chapter  VIII
Northrop Frye 1
Pages 10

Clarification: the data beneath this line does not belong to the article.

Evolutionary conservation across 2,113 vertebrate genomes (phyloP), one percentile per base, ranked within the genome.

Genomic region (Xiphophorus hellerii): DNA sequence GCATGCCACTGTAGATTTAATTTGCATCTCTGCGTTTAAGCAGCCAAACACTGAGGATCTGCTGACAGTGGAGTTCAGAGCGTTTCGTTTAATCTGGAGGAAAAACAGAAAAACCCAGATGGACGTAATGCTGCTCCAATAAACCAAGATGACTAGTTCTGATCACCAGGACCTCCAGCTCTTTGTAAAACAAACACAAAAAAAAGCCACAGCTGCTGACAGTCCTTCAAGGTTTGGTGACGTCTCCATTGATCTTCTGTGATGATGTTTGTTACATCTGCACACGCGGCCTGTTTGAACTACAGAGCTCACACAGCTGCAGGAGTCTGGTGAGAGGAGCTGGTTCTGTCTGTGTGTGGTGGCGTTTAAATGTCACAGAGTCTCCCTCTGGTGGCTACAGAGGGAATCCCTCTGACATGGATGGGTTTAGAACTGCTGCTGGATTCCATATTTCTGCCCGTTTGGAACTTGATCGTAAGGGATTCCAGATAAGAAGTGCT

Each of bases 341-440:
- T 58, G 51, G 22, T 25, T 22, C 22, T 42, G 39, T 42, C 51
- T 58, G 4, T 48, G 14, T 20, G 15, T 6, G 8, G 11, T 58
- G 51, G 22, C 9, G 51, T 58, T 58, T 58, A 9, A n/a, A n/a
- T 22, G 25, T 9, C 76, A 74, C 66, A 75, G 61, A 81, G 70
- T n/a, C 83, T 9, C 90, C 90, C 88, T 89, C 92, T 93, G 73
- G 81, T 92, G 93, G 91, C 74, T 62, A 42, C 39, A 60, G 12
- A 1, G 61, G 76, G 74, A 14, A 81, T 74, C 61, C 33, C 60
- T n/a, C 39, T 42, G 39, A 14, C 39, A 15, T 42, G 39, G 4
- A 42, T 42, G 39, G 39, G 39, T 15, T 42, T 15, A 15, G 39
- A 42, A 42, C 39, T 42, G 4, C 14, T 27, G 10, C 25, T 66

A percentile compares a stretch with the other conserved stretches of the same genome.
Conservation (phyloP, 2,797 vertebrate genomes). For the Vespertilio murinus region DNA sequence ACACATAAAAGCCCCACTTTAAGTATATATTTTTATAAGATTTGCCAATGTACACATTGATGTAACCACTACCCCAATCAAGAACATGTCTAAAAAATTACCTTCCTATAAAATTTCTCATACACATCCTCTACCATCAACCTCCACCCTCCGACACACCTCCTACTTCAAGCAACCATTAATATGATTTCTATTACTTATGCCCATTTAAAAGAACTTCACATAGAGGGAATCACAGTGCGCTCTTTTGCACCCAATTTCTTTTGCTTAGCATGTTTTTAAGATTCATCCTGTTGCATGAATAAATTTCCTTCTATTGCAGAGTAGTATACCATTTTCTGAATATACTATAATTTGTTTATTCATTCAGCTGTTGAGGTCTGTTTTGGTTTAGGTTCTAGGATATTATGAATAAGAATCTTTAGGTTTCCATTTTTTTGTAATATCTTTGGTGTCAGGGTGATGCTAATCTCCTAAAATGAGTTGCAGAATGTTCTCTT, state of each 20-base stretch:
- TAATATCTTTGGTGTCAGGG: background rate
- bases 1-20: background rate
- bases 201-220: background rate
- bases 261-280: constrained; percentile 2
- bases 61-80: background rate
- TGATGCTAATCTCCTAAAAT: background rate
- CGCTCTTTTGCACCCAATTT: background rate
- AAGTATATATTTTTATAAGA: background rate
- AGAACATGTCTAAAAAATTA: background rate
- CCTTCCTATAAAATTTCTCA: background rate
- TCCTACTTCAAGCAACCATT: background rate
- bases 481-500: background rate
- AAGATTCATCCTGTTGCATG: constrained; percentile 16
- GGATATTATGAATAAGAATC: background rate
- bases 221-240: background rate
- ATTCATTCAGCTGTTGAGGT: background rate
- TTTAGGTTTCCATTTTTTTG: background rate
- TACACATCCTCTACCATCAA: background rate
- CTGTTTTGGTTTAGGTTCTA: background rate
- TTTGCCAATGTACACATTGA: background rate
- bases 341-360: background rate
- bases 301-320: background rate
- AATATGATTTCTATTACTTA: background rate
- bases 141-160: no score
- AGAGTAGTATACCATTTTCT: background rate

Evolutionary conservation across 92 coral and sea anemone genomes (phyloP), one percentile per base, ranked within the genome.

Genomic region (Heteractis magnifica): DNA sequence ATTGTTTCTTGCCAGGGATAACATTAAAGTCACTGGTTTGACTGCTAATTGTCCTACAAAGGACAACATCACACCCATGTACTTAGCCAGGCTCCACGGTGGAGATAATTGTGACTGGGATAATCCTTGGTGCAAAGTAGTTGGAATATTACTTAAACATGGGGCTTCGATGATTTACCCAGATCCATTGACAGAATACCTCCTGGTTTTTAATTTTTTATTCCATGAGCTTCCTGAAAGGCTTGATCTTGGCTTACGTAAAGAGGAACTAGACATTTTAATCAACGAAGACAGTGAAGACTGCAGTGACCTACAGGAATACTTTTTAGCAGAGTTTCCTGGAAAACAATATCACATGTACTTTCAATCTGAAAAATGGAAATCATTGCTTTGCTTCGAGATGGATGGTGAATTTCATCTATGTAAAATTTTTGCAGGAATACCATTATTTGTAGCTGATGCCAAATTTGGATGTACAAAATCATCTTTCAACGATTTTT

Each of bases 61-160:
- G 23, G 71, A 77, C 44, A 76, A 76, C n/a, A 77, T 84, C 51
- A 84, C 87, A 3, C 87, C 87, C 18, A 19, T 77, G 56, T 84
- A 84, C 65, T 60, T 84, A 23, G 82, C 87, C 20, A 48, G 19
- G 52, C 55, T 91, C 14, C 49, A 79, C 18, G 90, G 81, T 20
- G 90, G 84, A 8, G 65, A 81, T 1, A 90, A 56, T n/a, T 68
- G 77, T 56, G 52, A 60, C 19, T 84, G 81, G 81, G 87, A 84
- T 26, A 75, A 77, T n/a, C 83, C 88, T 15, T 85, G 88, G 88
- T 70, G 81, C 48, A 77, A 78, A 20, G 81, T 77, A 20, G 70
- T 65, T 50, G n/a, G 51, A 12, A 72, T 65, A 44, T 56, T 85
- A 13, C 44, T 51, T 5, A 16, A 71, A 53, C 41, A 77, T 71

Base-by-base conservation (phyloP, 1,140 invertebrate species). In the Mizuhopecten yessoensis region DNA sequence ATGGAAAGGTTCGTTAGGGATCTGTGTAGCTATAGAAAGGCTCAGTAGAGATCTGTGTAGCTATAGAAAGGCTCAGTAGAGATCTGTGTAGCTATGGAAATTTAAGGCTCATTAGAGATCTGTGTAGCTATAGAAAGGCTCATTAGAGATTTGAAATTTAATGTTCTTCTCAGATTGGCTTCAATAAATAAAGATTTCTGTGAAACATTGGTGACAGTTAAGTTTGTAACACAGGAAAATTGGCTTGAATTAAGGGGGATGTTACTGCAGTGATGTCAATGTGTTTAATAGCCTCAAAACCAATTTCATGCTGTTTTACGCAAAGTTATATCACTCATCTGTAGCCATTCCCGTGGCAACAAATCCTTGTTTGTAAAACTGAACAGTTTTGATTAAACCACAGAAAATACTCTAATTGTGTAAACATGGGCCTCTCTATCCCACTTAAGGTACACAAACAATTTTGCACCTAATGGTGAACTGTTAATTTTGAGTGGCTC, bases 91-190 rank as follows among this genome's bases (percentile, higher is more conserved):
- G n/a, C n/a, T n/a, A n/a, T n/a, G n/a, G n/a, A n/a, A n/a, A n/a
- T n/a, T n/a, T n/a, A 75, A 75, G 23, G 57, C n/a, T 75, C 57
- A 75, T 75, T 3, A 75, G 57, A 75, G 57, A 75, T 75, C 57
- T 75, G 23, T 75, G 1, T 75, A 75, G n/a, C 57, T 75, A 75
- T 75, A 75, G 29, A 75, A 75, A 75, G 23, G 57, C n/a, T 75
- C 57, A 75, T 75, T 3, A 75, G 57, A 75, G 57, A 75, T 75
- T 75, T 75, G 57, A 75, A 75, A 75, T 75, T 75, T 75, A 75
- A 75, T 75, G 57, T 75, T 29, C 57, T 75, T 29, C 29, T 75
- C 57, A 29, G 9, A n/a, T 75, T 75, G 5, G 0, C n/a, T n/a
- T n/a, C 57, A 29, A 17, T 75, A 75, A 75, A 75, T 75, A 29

Mr. Northrop Frye proceeds to invent a quasi-mathematical critical system. But if science and art are alike Symbolic Forms a criticism which objectifies art is a strange parasite, as if one were to invent a non-mathematical way of presenting mathematics. As literature grew more complex, critical systematization declined, whereas the primitive formulations of physics gave way to complex mathematical symbolism. Mr. Frye's primitivism differs from that of less literary aestheticians in two ways: first, he is enormously well acquainted with literature; secondly, he is fascinated by ornamental design. On the assumption that 'literature shapes itself, and is not shaped externally', Frye proposes a new theory of genres. Frye is true to the broadly Symbolist view of literature as he was in declaring all works of art to be anonymous, placing precisely the same difficulties of interpretation before their own authors as they do before independent critics.